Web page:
Tuesday, November 17, 2009

NEAR WALL, SD (KTIV) -- This week marks twenty years since the Berlin Wall came down, the fall of communism and ultimately the end of the Cold War. There is another symbol marking the end of the Cold War in the center of the Rushmore state.

At one point, there were enough nuclear bombs in South Dakota to create what happened in Hiroshima and Nagasaki more than 150 times over.

It's a modest building in the middle of the South Dakota prairie. And for more than three decades only a select few people had ever been inside. An elite group that held the nation's top military secrets some 30 feet below the ground. This is the Delta-one launch site for the Minuteman Missile program.

"People drove by these facilities for years and didn't realize what was out here," says National Park Service tour guide Jack Hanson. "It's a fascinating part of American history."

And eye-opening. The amount of power and potential destruction capable of the 150 nuclear warheads in South Dakota alone contained power than what was dropped in all of World War II.

"That whole war start to finish including the atomic bombs, was a two megaton war. We had 180 megatons in South Dakota, so roughly 90 times the destructive force of all of World War II, just in South Dakota," Hanson said.

The people who manned these facilities since the early 1960s knew the risks and the realities of their job. The topside crew consisted of enlisted military who spent twelve hours a day here, with the main goal of security. Down below, two people -- the commander and deputy commander -- worked 24-hour shifts in a tiny space inside a protected capsule with the ability to launch a nuclear war.

"They open that up, inside are two keys and the code that the president carries. The president has a military officer with him at all times carrying a briefcase. It's called a football and inside that are the atomic launch codes. Inside here it's called a cookie. They take the cookies out, match that to the codes they've been given, and if they match, they know they're going to have a launch," Hanson said.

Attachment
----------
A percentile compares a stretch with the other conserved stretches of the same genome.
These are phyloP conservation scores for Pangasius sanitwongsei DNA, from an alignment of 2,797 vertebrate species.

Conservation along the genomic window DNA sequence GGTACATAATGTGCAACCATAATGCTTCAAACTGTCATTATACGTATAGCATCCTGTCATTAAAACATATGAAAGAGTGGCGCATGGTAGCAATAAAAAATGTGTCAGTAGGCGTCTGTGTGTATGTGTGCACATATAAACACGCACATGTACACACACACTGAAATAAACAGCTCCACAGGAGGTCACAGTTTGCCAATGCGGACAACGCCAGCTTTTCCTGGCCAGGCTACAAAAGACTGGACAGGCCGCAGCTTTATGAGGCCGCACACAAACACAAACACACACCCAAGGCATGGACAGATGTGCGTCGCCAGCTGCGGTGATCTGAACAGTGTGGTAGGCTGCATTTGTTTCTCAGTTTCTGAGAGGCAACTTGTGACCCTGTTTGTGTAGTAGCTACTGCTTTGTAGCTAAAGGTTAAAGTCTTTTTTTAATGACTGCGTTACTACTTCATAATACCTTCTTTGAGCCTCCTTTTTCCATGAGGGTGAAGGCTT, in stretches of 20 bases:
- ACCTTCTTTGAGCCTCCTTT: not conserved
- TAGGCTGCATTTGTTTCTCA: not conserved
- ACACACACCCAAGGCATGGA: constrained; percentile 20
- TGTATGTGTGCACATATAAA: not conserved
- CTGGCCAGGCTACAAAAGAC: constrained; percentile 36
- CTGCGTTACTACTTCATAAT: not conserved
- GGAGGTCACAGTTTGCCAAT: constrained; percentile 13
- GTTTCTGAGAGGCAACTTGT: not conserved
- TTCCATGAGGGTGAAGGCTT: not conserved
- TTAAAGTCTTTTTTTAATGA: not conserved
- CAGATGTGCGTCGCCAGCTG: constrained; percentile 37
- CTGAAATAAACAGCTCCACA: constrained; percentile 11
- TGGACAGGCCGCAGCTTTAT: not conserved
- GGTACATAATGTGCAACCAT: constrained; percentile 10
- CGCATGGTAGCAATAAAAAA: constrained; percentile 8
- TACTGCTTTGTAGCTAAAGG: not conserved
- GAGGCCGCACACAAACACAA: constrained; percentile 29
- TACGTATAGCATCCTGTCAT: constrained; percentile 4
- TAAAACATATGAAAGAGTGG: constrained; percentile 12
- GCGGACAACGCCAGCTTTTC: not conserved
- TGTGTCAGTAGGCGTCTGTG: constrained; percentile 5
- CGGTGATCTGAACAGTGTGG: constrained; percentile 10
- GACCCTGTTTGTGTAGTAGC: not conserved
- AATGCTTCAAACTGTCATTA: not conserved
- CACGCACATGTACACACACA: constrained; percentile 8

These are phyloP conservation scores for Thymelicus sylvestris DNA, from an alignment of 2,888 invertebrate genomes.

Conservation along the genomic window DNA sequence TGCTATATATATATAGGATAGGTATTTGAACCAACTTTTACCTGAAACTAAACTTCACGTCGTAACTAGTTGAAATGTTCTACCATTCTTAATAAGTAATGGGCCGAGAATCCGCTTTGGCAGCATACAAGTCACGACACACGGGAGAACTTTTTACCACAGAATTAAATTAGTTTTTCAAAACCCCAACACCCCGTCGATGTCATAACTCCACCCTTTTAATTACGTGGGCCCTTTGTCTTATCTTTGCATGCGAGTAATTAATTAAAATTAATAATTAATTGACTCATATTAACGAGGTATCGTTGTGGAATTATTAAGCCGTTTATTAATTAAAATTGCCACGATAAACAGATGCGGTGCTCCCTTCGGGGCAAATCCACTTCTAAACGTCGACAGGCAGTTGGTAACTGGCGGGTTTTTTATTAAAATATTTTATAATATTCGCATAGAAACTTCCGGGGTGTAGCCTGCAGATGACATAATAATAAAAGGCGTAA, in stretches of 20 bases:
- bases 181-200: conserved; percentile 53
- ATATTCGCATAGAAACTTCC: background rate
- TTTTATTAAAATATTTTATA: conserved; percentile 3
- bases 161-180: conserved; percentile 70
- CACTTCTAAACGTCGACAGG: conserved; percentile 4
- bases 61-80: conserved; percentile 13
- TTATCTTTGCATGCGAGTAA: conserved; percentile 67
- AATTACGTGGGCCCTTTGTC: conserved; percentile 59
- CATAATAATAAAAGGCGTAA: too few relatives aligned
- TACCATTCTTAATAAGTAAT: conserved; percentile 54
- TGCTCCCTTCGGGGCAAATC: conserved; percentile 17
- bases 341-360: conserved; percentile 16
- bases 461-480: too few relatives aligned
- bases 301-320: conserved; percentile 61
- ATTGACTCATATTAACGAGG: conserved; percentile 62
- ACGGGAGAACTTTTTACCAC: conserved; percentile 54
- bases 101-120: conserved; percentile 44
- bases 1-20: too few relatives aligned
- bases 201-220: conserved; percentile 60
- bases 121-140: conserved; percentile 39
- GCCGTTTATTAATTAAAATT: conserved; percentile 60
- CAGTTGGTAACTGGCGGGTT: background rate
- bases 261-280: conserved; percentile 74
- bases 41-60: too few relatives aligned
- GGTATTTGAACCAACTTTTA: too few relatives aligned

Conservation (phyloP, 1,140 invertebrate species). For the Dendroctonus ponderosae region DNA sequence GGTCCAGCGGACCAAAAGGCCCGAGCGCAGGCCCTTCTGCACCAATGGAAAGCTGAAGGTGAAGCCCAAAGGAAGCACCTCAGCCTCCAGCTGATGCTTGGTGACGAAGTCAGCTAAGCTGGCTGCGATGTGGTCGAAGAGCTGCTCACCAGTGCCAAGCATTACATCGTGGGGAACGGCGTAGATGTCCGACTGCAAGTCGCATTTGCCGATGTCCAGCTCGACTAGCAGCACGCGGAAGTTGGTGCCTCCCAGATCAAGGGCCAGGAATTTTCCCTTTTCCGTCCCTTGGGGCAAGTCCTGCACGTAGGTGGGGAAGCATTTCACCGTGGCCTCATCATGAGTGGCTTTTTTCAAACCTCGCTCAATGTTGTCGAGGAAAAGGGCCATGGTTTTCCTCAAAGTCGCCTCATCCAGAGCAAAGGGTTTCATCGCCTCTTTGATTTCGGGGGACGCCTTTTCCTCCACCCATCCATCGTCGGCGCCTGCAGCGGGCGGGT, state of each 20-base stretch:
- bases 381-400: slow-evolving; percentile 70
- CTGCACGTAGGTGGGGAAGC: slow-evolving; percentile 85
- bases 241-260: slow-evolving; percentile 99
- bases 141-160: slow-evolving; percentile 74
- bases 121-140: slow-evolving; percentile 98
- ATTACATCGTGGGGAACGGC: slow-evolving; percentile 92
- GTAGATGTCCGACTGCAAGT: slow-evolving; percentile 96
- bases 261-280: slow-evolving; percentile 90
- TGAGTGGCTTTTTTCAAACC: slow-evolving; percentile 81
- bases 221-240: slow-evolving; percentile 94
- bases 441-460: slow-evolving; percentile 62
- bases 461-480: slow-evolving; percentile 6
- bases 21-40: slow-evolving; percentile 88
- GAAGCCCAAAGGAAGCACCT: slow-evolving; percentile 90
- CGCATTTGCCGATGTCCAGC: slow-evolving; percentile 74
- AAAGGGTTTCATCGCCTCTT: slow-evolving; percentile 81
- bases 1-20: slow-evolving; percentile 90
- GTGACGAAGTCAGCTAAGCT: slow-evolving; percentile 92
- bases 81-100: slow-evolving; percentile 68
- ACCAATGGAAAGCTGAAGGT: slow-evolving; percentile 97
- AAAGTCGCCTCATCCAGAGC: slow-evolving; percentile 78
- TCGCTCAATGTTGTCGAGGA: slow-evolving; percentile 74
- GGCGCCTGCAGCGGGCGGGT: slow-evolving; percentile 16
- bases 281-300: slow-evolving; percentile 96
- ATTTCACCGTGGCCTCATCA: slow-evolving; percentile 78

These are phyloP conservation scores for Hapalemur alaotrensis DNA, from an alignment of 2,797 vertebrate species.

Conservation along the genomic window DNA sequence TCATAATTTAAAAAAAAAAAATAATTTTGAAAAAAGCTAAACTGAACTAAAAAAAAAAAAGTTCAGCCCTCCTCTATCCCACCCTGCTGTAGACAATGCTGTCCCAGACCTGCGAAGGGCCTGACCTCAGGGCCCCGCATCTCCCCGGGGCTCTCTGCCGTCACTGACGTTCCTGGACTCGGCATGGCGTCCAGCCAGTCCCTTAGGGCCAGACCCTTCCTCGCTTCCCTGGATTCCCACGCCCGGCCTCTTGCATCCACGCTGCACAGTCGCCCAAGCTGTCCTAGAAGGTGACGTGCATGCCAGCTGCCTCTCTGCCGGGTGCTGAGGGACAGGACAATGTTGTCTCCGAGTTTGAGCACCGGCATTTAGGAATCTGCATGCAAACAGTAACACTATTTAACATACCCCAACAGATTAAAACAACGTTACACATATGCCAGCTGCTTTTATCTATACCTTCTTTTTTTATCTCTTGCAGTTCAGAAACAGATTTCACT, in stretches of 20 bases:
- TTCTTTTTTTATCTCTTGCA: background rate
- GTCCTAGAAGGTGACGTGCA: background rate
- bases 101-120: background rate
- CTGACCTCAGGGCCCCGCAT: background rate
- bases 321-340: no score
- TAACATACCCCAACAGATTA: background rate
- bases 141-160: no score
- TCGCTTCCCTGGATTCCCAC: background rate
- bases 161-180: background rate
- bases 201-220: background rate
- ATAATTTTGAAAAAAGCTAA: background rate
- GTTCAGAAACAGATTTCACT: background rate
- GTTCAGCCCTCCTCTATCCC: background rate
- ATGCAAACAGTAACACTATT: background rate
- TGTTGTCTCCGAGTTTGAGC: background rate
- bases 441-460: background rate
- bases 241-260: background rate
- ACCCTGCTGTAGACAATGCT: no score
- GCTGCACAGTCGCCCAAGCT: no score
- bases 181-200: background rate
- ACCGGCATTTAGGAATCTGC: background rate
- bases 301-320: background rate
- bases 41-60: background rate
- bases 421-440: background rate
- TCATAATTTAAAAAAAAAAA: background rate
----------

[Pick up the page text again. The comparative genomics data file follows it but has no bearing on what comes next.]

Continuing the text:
An action, with consequence.

"Once they turned the keys, they were committed to nuclear war, because there were no do-overs," Hanson said.

If the decision to launch was made, a missile with a 1.2 megaton nuclear warhead sitting in a silo about 15 miles away from the key turn, would have been sent on a journey to a destination in the Soviet Union. It could have reached that target within 30 minutes.

It's estimated that in the first hour of a nuclear exchange between the US and Soviet Union, 30 million Americans would have died. Forty million Soviets would be killed. Hanson says each site in South Dakota was targeted by the Soviets, so would those at the launch site survive?

"Survivability? Only if the bomb hit more than a mile away."

The crew underground would have enough air to last a few days. Those topside had no protection. A former missileer says everyone was mentally trained for "what could have been."

"There was times when we were down their playing backgammon, watching baseball games and then there were times when you first become a crew member where you may get your first emergency action message. It's real versus an exercise. But you get desensitized to that," said former missileer Kerry Davis.

Some kept their humor, shown by artwork on the eight-ton door to the launch room. Now a national historic site, people can tour this facility and learn a part of American history that few have yet to really study.

Hanson says, "It was such an important part of our history. The absolute destruction that would have been created had these weapons ever been used."

The START treaty signed by the US and the Soviets in 1991 led to the dismantling of all 150 Minuteman Two missiles in South Dakota. The warheads were removed and the silos destroyed, except for the Delta Nine launch facility which is now part of the tour at the Minuteman Missile National Historic site.